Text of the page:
US4118172A (en) * 1976-10-20 1978-10-03 Battelle Development Corporation Method and apparatus for controlling burner stoichiometry
US4348169A (en) * 1978-05-24 1982-09-07 Land Combustion Limited Control of burners
US4435149A (en) * 1981-12-07 1984-03-06 Barnes Engineering Company Method and apparatus for monitoring the burning efficiency of a furnace
US4588372A (en) * 1982-09-23 1986-05-13 Honeywell Inc. Flame ionization control of a partially premixed gas burner with regulated secondary air
US4568266A (en) * 1983-10-14 1986-02-04 Honeywell Inc. Fuel-to-air ratio control for combustion systems
US4645450A (en) * 1984-08-29 1987-02-24 Control Techtronics, Inc. System and process for controlling the flow of air and fuel to a burner
DE3701798A1 (en) * 1987-01-22 1988-08-04 Siemens Ag Steam-raising plant with a coal-fired steam generator
EP0331918A2 (en) 1988-03-07 1989-09-13 Webasto AG Fahrzeugtechnik Actuating method for a heating apparatus, and heating apparatus
US4934926A (en) * 1988-03-25 1990-06-19 Agency Of Industrial Science & Technology, Ministry Of International Trade & Industry Method and apparatus for monitoring and controlling burner operating air equivalence ratio
US5158448A (en) * 1988-08-04 1992-10-27 Matsushita Electric Industrial Co., Ltd. Catalytic burning apparatus
US5049063A (en) * 1988-12-29 1991-09-17 Toyota Jidosha Kabushiki Kaisha Combustion control apparatus for burner
US5401162A (en) * 1989-10-30 1995-03-28 Honeywell Inc. Microbridge-based combustion control
US5037291A (en) * 1990-07-25 1991-08-06 Carrier Corporation Method and apparatus for optimizing fuel-to-air ratio in the combustible gas supply of a radiant burner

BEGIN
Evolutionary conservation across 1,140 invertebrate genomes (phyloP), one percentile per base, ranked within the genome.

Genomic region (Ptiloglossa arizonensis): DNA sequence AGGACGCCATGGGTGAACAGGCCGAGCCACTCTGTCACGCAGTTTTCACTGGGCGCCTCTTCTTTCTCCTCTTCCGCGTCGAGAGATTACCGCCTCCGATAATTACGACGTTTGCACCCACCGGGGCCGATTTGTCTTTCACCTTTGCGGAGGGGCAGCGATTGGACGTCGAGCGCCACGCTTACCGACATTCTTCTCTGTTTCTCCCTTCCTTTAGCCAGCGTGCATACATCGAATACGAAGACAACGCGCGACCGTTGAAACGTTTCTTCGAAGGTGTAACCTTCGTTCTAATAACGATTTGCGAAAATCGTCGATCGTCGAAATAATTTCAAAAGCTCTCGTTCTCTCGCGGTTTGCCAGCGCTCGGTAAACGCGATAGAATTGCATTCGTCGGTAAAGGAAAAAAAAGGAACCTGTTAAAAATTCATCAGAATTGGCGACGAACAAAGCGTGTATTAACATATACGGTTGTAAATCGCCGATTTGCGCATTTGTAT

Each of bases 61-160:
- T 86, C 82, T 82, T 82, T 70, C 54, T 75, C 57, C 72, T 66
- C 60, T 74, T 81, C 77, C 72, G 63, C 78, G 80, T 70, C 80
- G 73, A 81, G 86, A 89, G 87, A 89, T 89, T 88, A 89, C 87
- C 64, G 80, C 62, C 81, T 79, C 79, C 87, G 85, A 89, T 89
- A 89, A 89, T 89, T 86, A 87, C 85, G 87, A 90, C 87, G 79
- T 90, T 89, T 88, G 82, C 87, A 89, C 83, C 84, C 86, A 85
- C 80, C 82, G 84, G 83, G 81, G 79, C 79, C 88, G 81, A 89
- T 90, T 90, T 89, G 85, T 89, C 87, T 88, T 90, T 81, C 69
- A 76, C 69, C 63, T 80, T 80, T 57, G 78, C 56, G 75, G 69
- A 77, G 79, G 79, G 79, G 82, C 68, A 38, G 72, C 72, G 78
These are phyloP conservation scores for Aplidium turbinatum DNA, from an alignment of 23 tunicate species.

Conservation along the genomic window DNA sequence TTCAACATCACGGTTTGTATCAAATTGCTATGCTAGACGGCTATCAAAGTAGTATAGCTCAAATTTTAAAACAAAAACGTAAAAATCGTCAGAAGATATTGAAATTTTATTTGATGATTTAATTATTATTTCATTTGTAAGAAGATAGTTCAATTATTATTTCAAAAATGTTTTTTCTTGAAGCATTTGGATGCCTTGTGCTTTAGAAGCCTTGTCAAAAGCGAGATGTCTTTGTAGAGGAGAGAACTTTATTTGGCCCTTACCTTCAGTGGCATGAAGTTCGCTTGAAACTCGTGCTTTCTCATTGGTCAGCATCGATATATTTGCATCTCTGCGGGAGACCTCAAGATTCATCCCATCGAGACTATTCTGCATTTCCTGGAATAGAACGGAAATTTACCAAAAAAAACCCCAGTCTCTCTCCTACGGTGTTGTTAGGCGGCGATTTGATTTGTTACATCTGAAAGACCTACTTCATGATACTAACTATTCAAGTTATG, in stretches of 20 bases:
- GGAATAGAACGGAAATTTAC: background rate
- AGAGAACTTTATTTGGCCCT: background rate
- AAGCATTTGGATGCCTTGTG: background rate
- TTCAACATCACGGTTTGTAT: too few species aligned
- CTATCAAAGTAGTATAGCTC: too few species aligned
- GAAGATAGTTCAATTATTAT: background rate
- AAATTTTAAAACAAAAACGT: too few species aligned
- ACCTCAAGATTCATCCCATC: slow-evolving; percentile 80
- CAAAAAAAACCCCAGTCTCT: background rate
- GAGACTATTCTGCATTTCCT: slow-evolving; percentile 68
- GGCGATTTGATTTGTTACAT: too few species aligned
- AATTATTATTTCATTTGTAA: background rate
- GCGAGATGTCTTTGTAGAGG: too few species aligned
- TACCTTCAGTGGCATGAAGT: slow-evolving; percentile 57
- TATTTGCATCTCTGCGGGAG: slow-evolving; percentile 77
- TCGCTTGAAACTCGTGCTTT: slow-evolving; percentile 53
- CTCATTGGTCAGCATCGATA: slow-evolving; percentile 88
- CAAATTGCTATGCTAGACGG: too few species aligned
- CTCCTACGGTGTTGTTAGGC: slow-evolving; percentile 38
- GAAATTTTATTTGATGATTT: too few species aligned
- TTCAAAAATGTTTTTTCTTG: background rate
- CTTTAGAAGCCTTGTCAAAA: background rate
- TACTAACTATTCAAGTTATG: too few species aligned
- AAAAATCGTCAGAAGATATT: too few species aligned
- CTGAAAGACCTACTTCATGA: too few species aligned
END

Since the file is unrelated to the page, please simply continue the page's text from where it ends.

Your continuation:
US5112217A (en) * 1990-08-20 1992-05-12 Carrier Corporation Method and apparatus for controlling fuel-to-air ratio of the combustible gas supply of a radiant burner
US5924859A (en) * 1995-10-25 1999-07-20 Stiebel Eltron Gmbh & Co.Kg Process and circuit for controlling a gas burner
EP0770824A2 (en) 1995-10-25 1997-05-02 STIEBEL ELTRON GmbH & Co. KG Method and circuit for controlling a gas burner
US5971745A (en) * 1995-11-13 1999-10-26 Gas Research Institute Flame ionization control apparatus and method
US5997280A (en) * 1997-11-07 1999-12-07 Maxon Corporation Intelligent burner control system
US6343927B1 (en) * 1999-07-23 2002-02-05 Alstom (Switzerland) Ltd Method for active suppression of hydrodynamic instabilities in a combustion system and a combustion system for carrying out the method
US6299433B1 (en) * 1999-11-05 2001-10-09 Gas Research Institute Burner control
US6213758B1 (en) * 1999-11-09 2001-04-10 Megtec Systems, Inc. Burner air/fuel ratio regulation method and apparatus
US6571817B1 (en) * 2000-02-28 2003-06-03 Honeywell International Inc. Pressure proving gas valve
DE10045270A1 (en) 2000-08-31 2002-03-28 Heatec Thermotechnik Gmbh Gas burner for heating and/or hot water boiler incorporates flame temperature sensor for feedback regulation of air/fuel ratio and/or volumetric flow
US6527541B2 (en) * 2000-09-05 2003-03-04 Siemens Building Technologies Ag Regulating device for an air ratio-regulated burner
US7198483B2 (en) * 2001-01-30 2007-04-03 Alstom Technology Ltd. Burner unit and method for operation thereof
US6537060B2 (en) * 2001-03-09 2003-03-25 Honeywell International Inc. Regulating system for gas burners